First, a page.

This is the spiritual principle at the root of the scriptural phrase, “Judge not, that ye be not judged.”  The moment we start judging — reacting — we take ourselves out of the space that allows us to simply experience divine grace without judgment.  Forgiveness is the key to our salvation, and letting go — with time and patience — is the key to knowledge.

3 comments for “Self Doubt / Self Esteem

  1. Anonymous
    February 18, 2013 at 10:07 am

    John – I deeply appreciated your candid honesty in hoping for the eternal while admitting some self-doubt. All coupled with personal, inspired confirmation and hope. I am a gay woman currently married to a man with a traditional Mormon family. I respect and honor so much that you have been able to have a fulfilling, life-long, committed relationship with your husband. For many reasons, I do not see that beautiful opportunity of having a committed same-sex relationship for myself in this life. That said, I desperately want to know – do you think there is hope for me to have that in the next life? I have to be honest and admit I fear sometimes that by not finding that love or showing that commitment to a woman in this life, maybe I will be excluded from that in the next. I do get joy from my current family. That said, I’m not confident that it is everything in the eternal perspective or that I am complete. I don’t want to be miraculously changed or to feel differently than I do in this life, but I have a lot of anxiety about that prospect. I hope so much for my friends like you in committed gay marriages to keep that through the eternities. I don’t believe a loving God would tear you apart. But with my family and my own self-doubt, I worry that I will again have to choose in the next life. If I’m not brave enough to even make that choice now, as much as I want it with my whole self – will it ever work out for me in the next life? I’m trying so hard not to be angry or bitter, because as you say, “Forgiveness is the key to our salvation, and letting go — with time and patience — is the key to knowledge.” So I’m trying to keep an open perspective, but I feel like it’s currently so open that it’s frightening sometimes.

    • February 18, 2013 at 10:57 am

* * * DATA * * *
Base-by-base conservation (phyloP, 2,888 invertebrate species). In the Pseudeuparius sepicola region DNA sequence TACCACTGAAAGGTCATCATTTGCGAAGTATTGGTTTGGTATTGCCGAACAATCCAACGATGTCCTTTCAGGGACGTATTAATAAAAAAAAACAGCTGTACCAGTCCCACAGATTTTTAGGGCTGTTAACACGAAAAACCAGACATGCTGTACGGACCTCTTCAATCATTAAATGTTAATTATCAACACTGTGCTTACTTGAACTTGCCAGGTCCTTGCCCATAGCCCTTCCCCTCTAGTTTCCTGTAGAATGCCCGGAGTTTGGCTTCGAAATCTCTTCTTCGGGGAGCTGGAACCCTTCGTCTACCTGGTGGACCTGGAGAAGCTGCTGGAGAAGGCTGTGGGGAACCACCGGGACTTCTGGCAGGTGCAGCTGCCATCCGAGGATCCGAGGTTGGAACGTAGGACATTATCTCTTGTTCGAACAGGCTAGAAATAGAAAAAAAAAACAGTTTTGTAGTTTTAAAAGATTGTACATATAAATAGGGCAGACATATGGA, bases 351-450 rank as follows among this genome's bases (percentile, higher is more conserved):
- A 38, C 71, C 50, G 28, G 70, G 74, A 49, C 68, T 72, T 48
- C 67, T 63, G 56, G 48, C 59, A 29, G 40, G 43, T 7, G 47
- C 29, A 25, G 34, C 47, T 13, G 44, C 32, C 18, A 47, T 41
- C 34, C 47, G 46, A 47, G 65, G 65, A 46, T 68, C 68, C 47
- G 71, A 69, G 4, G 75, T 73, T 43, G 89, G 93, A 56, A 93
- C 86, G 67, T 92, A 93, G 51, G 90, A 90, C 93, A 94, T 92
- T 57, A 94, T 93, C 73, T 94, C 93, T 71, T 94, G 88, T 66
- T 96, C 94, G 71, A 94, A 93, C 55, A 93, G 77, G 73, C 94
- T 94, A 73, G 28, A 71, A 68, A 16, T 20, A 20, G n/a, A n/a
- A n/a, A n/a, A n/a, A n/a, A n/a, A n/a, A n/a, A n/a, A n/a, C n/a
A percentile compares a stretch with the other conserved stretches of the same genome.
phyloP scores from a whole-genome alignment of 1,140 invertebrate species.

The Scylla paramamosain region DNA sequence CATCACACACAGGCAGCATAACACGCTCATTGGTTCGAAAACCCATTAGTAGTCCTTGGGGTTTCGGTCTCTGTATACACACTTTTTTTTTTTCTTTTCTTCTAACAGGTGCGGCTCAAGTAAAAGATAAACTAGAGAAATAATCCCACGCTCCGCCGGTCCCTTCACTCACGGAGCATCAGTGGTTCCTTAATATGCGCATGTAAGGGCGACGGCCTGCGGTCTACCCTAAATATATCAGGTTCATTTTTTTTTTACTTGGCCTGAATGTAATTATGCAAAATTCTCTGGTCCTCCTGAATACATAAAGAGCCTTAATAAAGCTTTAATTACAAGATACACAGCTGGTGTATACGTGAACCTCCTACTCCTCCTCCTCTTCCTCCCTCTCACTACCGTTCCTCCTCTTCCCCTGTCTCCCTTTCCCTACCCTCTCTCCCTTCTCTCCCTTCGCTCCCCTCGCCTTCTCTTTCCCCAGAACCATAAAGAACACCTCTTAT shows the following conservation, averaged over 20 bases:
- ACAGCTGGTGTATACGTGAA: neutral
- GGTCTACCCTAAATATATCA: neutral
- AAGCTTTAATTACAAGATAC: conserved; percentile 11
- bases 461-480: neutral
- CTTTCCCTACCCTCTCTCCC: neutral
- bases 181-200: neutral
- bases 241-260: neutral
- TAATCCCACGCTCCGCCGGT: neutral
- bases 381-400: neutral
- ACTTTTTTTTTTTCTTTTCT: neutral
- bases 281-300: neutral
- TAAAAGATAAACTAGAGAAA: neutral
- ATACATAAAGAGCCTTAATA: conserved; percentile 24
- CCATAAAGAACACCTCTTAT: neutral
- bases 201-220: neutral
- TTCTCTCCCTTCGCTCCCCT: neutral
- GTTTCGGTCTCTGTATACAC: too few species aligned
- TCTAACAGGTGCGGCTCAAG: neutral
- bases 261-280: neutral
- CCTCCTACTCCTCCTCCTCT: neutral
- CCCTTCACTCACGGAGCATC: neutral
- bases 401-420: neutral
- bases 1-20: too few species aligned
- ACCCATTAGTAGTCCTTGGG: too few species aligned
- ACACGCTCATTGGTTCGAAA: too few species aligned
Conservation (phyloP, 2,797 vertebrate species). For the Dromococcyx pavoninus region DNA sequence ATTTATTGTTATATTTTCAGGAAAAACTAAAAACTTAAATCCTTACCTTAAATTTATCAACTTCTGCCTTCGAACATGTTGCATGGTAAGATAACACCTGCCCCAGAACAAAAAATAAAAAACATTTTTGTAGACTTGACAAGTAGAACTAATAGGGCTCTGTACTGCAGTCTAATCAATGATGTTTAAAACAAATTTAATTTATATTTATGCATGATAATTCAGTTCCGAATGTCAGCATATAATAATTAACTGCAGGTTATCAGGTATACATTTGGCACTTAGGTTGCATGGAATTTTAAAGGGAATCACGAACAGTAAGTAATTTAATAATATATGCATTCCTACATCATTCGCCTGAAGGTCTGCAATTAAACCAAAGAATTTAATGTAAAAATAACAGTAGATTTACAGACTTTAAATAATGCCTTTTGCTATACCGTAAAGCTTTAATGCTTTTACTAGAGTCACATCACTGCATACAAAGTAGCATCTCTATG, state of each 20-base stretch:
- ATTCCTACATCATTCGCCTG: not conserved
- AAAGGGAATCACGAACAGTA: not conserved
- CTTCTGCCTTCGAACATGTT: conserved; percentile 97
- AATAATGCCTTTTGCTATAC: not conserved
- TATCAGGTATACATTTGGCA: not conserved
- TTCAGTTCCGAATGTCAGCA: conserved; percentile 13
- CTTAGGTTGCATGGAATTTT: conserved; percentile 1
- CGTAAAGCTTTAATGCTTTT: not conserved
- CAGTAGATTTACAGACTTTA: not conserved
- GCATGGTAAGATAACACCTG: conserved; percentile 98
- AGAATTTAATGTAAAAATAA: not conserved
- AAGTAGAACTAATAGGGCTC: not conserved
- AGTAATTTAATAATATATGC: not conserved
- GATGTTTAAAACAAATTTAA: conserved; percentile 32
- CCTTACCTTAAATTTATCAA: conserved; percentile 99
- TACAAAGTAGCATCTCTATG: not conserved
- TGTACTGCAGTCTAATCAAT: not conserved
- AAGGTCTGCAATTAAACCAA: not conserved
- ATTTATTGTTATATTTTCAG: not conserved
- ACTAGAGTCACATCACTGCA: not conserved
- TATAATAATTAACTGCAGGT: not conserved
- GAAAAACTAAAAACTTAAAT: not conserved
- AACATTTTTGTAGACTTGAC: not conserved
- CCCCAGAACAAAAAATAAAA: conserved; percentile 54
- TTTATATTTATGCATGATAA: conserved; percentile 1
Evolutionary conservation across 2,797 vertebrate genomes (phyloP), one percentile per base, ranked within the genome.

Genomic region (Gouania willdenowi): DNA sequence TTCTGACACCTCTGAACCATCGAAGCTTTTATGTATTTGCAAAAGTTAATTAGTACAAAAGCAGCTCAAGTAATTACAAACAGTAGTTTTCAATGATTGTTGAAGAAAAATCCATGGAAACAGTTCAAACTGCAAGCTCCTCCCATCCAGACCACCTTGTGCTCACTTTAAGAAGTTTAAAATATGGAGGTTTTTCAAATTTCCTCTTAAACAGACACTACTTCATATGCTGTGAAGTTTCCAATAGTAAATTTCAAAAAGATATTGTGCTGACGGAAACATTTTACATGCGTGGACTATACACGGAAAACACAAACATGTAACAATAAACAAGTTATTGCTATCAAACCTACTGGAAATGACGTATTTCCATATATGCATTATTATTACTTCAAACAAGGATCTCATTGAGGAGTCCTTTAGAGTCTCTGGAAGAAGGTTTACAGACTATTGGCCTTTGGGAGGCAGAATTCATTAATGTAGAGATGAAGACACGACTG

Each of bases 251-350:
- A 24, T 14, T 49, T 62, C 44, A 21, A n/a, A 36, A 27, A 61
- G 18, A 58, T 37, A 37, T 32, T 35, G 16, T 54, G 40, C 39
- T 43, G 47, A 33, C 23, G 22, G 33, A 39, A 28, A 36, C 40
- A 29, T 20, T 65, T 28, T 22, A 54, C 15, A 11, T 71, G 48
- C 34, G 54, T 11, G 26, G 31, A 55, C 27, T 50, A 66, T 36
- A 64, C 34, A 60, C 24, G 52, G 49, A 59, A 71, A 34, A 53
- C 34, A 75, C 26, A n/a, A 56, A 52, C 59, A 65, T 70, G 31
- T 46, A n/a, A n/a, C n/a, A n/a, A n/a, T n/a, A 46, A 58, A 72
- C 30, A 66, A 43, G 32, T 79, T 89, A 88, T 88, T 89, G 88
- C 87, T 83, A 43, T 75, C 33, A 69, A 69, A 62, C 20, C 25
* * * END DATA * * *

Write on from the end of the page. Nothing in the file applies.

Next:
Dear Anonymous –

      I am deeply moved by your question, and also heart-broken over where it’s coming from.

      You’re not the only person I know in a so-called “mixed-orientation marriage” who has expressed to me that deep down inside, they believe they are gay, and that this is an eternal aspect of who they are, and that even if they could change that in the next life in order to make it fit with their heterosexual temple marriage, they would not, because it is a cherished, powerful part of who they are.

      If there’s a place for gay sons and lesbian daughters and loving same-sex relationships in the Kingdom of Heaven, and if our ultimate eternal goal is to find unity in spirit and element (between our spirits and our bodies), and if the Church is true, and the priesthood sealing power is real in some objective sense, then I can’t imagine that there won’t be some kind of “making right” between now and eternity. My understanding of the Atonement is that Christ went through what he did in order to harmonize that which is in disharmony, and make right everything that was made wrong because of human ignorance as well as human sin.

      Making the decision to leave any relationship is extremely complicated, because it involves more people than you. Don’t beat yourself up for trying to be compassionate and trying to honor commitments you’ve made in this life!

      I have found it very comforting to focus on present joys, and to focus on alleviating pain that I have power to do something about now; taking one step at a time, and being super, super patient with myself as well as with others. And, as I said in my post, trusting that God’s love for us is fuller and more unconditional than we can imagine, and that God has wonderful things prepared for us; and that we will understand these things more fully as we increase our capacity to love each other as God loves us.

      • Anonymous
        February 18, 2013 at 11:04 pm

        Thank you with all my heart. Your words were so healing for me. Everything you said I needed to hear – and I’ll be honest, I definitely wept over it. For the days when I just don’t know if I can keep it up, you have given me incredible hope.